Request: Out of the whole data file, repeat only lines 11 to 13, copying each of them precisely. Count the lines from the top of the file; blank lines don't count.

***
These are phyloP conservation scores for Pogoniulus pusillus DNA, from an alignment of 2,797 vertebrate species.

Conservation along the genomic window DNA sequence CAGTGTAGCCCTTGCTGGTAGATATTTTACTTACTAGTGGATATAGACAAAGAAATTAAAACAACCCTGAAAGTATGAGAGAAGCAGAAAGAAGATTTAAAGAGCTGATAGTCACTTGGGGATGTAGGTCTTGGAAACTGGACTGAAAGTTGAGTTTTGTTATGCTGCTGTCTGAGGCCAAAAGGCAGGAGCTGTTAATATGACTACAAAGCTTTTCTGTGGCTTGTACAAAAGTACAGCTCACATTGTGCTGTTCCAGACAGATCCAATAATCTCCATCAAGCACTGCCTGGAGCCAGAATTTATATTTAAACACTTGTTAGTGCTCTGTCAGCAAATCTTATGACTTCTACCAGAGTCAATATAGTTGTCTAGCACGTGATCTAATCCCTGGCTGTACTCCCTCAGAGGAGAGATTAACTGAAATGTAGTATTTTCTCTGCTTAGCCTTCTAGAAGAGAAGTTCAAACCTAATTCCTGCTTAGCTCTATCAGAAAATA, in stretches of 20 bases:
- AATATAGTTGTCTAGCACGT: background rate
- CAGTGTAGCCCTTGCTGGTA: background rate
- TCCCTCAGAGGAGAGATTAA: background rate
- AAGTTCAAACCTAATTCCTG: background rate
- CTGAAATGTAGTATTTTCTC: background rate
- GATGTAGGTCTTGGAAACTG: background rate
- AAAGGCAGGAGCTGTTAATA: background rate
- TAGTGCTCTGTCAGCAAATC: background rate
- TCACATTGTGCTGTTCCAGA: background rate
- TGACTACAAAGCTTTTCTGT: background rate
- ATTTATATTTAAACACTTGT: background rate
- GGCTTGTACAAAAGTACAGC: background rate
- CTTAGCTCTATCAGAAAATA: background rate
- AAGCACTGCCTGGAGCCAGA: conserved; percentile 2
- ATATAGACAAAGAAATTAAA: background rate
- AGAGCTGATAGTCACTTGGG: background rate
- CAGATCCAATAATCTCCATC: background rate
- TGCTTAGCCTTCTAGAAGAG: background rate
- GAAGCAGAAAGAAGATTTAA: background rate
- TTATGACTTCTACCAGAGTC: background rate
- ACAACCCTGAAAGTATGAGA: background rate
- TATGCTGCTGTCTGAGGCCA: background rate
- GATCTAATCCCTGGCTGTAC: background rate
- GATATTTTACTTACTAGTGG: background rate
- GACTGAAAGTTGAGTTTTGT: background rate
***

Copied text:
- TCACATTGTGCTGTTCCAGA: background rate
- TGACTACAAAGCTTTTCTGT: background rate
- ATTTATATTTAAACACTTGT: background rate